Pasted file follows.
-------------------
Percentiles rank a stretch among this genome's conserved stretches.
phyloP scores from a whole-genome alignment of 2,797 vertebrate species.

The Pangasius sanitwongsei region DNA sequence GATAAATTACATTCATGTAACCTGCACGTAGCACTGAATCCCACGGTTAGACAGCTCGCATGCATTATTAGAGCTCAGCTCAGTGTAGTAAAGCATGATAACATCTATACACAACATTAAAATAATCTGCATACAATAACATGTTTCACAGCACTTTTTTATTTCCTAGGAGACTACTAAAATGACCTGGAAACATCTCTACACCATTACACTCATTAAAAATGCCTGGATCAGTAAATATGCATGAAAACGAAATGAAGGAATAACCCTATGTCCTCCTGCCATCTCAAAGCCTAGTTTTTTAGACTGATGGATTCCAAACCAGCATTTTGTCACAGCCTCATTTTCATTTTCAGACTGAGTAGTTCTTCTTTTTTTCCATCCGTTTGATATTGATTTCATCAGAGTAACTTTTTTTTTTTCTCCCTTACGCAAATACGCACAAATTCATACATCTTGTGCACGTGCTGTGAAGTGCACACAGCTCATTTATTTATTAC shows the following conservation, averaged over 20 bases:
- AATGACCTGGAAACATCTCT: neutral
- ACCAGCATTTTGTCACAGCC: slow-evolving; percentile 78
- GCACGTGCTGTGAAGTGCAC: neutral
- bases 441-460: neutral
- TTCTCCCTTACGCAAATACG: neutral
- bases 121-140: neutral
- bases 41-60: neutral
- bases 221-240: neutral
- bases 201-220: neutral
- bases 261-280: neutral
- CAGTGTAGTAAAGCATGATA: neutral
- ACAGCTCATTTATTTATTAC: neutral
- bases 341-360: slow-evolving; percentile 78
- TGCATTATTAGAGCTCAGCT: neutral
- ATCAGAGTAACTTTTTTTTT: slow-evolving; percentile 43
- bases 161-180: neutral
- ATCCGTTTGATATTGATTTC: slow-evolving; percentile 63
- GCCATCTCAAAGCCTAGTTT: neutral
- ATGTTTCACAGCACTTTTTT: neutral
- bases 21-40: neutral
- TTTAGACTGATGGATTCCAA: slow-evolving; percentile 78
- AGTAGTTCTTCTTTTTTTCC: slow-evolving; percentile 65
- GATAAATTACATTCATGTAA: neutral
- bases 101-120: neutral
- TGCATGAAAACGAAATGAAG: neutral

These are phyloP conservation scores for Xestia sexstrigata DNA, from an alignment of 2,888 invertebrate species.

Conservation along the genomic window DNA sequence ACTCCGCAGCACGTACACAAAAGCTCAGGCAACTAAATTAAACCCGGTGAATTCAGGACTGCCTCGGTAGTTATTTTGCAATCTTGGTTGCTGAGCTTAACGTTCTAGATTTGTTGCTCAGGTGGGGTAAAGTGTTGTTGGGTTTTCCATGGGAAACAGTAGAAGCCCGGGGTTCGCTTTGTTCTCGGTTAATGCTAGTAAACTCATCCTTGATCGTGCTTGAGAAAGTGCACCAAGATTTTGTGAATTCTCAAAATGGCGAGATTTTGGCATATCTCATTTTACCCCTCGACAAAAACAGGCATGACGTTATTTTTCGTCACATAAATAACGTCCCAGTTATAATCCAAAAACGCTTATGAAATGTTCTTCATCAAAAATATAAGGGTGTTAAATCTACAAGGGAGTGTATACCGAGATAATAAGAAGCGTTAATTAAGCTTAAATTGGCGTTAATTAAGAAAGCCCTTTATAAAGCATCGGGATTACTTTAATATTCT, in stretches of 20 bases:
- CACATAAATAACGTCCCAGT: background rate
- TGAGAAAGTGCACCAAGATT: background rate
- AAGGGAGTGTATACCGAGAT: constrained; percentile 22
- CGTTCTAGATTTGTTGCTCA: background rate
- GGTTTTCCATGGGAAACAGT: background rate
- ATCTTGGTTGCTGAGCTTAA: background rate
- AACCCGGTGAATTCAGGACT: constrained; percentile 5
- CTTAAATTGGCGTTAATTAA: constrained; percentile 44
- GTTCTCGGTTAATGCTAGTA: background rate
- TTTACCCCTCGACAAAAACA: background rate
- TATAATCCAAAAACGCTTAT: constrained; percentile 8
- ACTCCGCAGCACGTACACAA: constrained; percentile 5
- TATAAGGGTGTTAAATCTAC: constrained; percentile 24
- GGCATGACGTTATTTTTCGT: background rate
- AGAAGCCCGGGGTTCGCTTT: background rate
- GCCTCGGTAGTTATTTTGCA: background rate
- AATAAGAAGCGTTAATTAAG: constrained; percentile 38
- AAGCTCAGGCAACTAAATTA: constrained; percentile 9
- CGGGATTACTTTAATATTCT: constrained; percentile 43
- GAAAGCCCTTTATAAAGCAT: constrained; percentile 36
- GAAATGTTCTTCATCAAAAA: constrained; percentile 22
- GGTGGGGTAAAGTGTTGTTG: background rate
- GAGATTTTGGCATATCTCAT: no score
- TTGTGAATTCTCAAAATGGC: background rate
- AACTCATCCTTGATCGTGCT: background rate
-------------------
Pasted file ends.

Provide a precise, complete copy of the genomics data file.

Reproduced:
Percentiles rank a stretch among this genome's conserved stretches.
phyloP scores from a whole-genome alignment of 2,797 vertebrate species.

The Pangasius sanitwongsei region DNA sequence GATAAATTACATTCATGTAACCTGCACGTAGCACTGAATCCCACGGTTAGACAGCTCGCATGCATTATTAGAGCTCAGCTCAGTGTAGTAAAGCATGATAACATCTATACACAACATTAAAATAATCTGCATACAATAACATGTTTCACAGCACTTTTTTATTTCCTAGGAGACTACTAAAATGACCTGGAAACATCTCTACACCATTACACTCATTAAAAATGCCTGGATCAGTAAATATGCATGAAAACGAAATGAAGGAATAACCCTATGTCCTCCTGCCATCTCAAAGCCTAGTTTTTTAGACTGATGGATTCCAAACCAGCATTTTGTCACAGCCTCATTTTCATTTTCAGACTGAGTAGTTCTTCTTTTTTTCCATCCGTTTGATATTGATTTCATCAGAGTAACTTTTTTTTTTTCTCCCTTACGCAAATACGCACAAATTCATACATCTTGTGCACGTGCTGTGAAGTGCACACAGCTCATTTATTTATTAC shows the following conservation, averaged over 20 bases:
- AATGACCTGGAAACATCTCT: neutral
- ACCAGCATTTTGTCACAGCC: slow-evolving; percentile 78
- GCACGTGCTGTGAAGTGCAC: neutral
- bases 441-460: neutral
- TTCTCCCTTACGCAAATACG: neutral
- bases 121-140: neutral
- bases 41-60: neutral
- bases 221-240: neutral
- bases 201-220: neutral
- bases 261-280: neutral
- CAGTGTAGTAAAGCATGATA: neutral
- ACAGCTCATTTATTTATTAC: neutral
- bases 341-360: slow-evolving; percentile 78
- TGCATTATTAGAGCTCAGCT: neutral
- ATCAGAGTAACTTTTTTTTT: slow-evolving; percentile 43
- bases 161-180: neutral
- ATCCGTTTGATATTGATTTC: slow-evolving; percentile 63
- GCCATCTCAAAGCCTAGTTT: neutral
- ATGTTTCACAGCACTTTTTT: neutral
- bases 21-40: neutral
- TTTAGACTGATGGATTCCAA: slow-evolving; percentile 78
- AGTAGTTCTTCTTTTTTTCC: slow-evolving; percentile 65
- GATAAATTACATTCATGTAA: neutral
- bases 101-120: neutral
- TGCATGAAAACGAAATGAAG: neutral

These are phyloP conservation scores for Xestia sexstrigata DNA, from an alignment of 2,888 invertebrate species.

Conservation along the genomic window DNA sequence ACTCCGCAGCACGTACACAAAAGCTCAGGCAACTAAATTAAACCCGGTGAATTCAGGACTGCCTCGGTAGTTATTTTGCAATCTTGGTTGCTGAGCTTAACGTTCTAGATTTGTTGCTCAGGTGGGGTAAAGTGTTGTTGGGTTTTCCATGGGAAACAGTAGAAGCCCGGGGTTCGCTTTGTTCTCGGTTAATGCTAGTAAACTCATCCTTGATCGTGCTTGAGAAAGTGCACCAAGATTTTGTGAATTCTCAAAATGGCGAGATTTTGGCATATCTCATTTTACCCCTCGACAAAAACAGGCATGACGTTATTTTTCGTCACATAAATAACGTCCCAGTTATAATCCAAAAACGCTTATGAAATGTTCTTCATCAAAAATATAAGGGTGTTAAATCTACAAGGGAGTGTATACCGAGATAATAAGAAGCGTTAATTAAGCTTAAATTGGCGTTAATTAAGAAAGCCCTTTATAAAGCATCGGGATTACTTTAATATTCT, in stretches of 20 bases:
- CACATAAATAACGTCCCAGT: background rate
- TGAGAAAGTGCACCAAGATT: background rate
- AAGGGAGTGTATACCGAGAT: constrained; percentile 22
- CGTTCTAGATTTGTTGCTCA: background rate
- GGTTTTCCATGGGAAACAGT: background rate
- ATCTTGGTTGCTGAGCTTAA: background rate
- AACCCGGTGAATTCAGGACT: constrained; percentile 5
- CTTAAATTGGCGTTAATTAA: constrained; percentile 44
- GTTCTCGGTTAATGCTAGTA: background rate
- TTTACCCCTCGACAAAAACA: background rate
- TATAATCCAAAAACGCTTAT: constrained; percentile 8
- ACTCCGCAGCACGTACACAA: constrained; percentile 5
- TATAAGGGTGTTAAATCTAC: constrained; percentile 24
- GGCATGACGTTATTTTTCGT: background rate
- AGAAGCCCGGGGTTCGCTTT: background rate
- GCCTCGGTAGTTATTTTGCA: background rate
- AATAAGAAGCGTTAATTAAG: constrained; percentile 38
- AAGCTCAGGCAACTAAATTA: constrained; percentile 9
- CGGGATTACTTTAATATTCT: constrained; percentile 43
- GAAAGCCCTTTATAAAGCAT: constrained; percentile 36
- GAAATGTTCTTCATCAAAAA: constrained; percentile 22
- GGTGGGGTAAAGTGTTGTTG: background rate
- GAGATTTTGGCATATCTCAT: no score
- TTGTGAATTCTCAAAATGGC: background rate
- AACTCATCCTTGATCGTGCT: background rate